Other than breathing, every single living person has at least one thing in common - FOOD. We all eat. Heck! Even those language-impaired animals eat. And what we eat says a heck of a lot about who we are. The person who eats a bag of chips for lunch is quite a bit different from the person chowing down on a fifty dollar steak or an organic beet green salad. That's why food is an essential tool for fiction writers. When a reader sees what a character eats it not only reveals unique personality traits, it also establishes a visceral connection with the reader through taste. This is no problem for writers working with modern-day settings, but what did food taste like a millenium ago? What will food taste like in the future?

    On February 20, a Wednesday, fantasy author Krista D. Ball will be at the Fish Creek library to share her discoveries on the eating habits of epic fantasy characters. Whether you are a lover of fantasy novels, a writer looking to strengthen the taste of your work, or a food lover interested in a voyage to the past, join us at 7 pm on the main floor of the Fish Creek library.

    Click here to register, or call 403-260-2620.

    To learn more about Krista D. Ball, visit her website at kristadball.com.

    Library copies of Tranquility's Blaze are on the way. Click here to place a hold.

    Thank You!

    by Phil - 1 Comment(s)

    Just wanted to put out a great big huge THANK YOU to everyone who came out last Saturday for Writers’ Weekend 2013.

    We truly hope you enjoyed the marathon presentation ride as much as we did, had a chance to solve any mysteries cropping up in your writing life, and met some new friends.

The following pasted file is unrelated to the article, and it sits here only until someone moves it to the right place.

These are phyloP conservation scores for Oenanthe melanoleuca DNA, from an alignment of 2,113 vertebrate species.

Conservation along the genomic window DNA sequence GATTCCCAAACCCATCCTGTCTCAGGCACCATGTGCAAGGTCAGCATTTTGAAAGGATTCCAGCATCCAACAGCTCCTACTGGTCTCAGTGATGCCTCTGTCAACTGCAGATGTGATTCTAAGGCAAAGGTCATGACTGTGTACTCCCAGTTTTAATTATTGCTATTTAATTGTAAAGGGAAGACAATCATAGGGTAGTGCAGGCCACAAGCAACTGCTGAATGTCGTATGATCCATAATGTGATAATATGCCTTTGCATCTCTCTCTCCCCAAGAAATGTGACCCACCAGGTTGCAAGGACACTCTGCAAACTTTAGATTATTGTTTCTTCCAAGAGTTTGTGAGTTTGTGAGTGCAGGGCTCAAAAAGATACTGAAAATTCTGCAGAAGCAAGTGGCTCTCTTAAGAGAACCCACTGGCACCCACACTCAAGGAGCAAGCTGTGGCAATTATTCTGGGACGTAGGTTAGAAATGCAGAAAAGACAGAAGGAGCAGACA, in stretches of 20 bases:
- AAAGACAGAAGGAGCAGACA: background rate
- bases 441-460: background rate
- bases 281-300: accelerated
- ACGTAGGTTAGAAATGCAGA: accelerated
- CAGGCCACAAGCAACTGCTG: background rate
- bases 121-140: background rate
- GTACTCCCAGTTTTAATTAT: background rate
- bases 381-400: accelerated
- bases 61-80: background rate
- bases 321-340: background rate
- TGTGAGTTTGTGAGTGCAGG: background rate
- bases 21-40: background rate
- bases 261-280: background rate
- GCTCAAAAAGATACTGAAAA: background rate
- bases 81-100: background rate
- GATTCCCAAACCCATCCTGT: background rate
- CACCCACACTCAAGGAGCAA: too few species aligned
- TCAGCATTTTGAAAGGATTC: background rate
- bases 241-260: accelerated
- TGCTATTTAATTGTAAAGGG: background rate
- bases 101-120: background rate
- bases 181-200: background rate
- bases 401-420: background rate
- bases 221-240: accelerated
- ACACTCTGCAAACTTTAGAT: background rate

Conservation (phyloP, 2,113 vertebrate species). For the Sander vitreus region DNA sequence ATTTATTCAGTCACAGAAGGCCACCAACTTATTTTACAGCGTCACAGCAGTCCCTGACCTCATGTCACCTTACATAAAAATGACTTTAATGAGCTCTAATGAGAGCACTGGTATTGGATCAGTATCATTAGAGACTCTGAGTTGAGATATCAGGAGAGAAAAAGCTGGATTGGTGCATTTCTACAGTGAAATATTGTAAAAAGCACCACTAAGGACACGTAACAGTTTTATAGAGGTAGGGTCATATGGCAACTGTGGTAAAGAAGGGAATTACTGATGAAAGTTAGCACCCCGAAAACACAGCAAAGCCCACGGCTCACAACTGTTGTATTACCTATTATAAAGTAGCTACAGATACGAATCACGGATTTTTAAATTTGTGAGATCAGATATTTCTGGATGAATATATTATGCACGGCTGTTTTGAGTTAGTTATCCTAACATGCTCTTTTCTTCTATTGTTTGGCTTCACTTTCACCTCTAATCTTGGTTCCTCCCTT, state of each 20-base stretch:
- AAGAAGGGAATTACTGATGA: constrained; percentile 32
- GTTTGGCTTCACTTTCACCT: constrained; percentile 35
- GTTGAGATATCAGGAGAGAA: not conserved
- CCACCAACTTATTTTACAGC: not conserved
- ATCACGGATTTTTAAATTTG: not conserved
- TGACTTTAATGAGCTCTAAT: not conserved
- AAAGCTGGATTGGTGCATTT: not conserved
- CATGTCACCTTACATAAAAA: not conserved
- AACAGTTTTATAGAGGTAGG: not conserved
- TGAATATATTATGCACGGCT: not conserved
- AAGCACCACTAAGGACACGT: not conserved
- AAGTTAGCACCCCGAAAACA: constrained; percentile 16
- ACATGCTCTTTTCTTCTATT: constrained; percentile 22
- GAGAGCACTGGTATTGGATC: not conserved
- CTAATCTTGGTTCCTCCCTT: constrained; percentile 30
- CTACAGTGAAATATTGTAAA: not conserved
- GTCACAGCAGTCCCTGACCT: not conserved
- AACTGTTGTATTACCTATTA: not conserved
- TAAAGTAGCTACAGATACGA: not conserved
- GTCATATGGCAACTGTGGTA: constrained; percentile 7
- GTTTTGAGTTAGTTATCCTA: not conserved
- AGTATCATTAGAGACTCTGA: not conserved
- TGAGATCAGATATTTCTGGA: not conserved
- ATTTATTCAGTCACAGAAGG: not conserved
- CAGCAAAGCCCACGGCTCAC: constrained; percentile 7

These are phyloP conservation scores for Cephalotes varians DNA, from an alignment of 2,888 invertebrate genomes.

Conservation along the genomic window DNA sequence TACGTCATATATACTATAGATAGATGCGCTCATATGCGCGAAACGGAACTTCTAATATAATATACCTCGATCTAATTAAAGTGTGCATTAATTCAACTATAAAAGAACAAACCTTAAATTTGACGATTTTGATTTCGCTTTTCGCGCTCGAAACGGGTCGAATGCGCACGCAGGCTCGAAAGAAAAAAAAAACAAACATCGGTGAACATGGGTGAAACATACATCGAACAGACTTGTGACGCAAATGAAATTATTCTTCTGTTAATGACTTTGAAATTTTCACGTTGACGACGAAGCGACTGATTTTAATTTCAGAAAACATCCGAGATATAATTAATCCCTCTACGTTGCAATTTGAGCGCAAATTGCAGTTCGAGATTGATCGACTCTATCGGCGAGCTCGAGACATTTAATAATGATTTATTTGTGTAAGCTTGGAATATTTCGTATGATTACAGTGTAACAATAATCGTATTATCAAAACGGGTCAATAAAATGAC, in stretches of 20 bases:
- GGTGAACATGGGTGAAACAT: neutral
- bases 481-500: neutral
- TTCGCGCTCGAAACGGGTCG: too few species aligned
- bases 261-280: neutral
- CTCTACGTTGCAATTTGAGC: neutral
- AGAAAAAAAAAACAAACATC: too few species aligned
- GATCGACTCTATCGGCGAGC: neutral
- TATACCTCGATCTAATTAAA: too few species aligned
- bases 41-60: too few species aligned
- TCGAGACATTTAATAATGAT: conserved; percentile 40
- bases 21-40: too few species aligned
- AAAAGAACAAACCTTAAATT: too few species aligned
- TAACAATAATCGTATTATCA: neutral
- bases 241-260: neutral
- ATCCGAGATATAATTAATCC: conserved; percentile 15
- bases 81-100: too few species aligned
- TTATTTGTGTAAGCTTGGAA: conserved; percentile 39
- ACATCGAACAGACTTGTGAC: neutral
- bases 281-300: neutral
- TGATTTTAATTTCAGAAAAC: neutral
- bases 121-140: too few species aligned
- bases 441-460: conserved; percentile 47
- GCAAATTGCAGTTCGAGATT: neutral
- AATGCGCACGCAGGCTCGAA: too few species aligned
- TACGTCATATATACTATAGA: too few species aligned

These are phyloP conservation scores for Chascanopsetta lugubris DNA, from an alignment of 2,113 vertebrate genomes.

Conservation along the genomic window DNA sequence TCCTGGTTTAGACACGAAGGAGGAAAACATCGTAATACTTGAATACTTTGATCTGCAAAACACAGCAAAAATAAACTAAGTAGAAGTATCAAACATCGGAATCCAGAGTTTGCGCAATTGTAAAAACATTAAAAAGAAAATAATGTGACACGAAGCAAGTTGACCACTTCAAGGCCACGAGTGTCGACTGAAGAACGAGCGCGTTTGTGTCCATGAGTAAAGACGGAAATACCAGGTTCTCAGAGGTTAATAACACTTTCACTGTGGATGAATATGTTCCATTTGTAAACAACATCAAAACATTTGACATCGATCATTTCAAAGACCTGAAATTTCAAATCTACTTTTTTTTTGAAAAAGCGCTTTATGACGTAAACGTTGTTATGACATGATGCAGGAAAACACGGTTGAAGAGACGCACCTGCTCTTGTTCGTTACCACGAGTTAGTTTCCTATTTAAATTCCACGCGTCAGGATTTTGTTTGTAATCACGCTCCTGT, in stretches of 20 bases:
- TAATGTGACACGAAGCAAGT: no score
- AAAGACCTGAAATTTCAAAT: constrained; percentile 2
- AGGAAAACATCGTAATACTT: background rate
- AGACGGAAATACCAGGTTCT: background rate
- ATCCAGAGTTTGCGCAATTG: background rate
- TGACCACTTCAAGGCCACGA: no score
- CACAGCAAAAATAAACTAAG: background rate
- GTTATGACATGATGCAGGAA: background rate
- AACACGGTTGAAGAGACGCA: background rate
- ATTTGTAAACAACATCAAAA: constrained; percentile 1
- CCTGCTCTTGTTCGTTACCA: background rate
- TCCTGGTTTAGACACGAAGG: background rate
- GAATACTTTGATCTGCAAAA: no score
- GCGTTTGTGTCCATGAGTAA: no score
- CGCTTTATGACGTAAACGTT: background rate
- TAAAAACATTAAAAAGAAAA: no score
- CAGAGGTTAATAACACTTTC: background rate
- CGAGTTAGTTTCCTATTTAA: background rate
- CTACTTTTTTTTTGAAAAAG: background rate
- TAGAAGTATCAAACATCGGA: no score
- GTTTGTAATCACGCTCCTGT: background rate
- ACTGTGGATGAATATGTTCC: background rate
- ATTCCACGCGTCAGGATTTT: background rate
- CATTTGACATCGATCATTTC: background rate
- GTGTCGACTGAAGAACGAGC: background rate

We are already hard at work crafting a fresh, exciting lineup for 2014 and would love to hear if there’s anything you’d like to see more, or less of. Leave a comment below or go to our fancy electronic suggestion box. And remember there’s a lot more to the library’s writerly support than just one day out of one weekend. Whether it's in-depth research, formatting specifics, where to submit, block break-throughs, or inspiration from the masters, we've got all the resources you need, year round, seven days a week. And don't miss any of these upcoming visits from local authors:

    What Kings Ate and Wizards Drank – A Fantasy Lover’s Food Guide by Krista D. Ball

    Wednesday, Feb 20
    7:00 - 8:30 p.m.
    FISH CREEK - Main floor - Open Area

    Join fantasy author Krista D. Ball as she takes you on a voyage of discovery about cooking and preserving food and feeding the armies of epic fantasy, while giving food history lovers a taste of the past.

    The Dark Knight Origin of the Man of Steel

    Wednesday, Feb 27
    6:30 - 7:30 p.m.
    CENTRAL - Main floor South

    Join Richard Harrison, poet and literary detective as he unravels the hidden connections between the superheroes you thought you knew.

    Writing in the Works

    Thursday, Apr 11
    7:00 - 8:30 p.m.
    MEMORIAL PARK - Basement

    Readings from new works by Ken Cameron, Lori Hahnel, Steve Passey, Inge Trueman and Roberta Rees, emceed by Susan Calder.

    Telling Stories – A Poetry Workshop - CANCELLED!

    Saturday, Apr 13
    2:00 - 3:30 p.m.
    CENTRAL - Lower level - Meeting Room 2

    Join Wendy Morton for a dynamic workshop! Learn to turn the stories of others into poetry. Co-presented with Calgary Spoken Word Festival.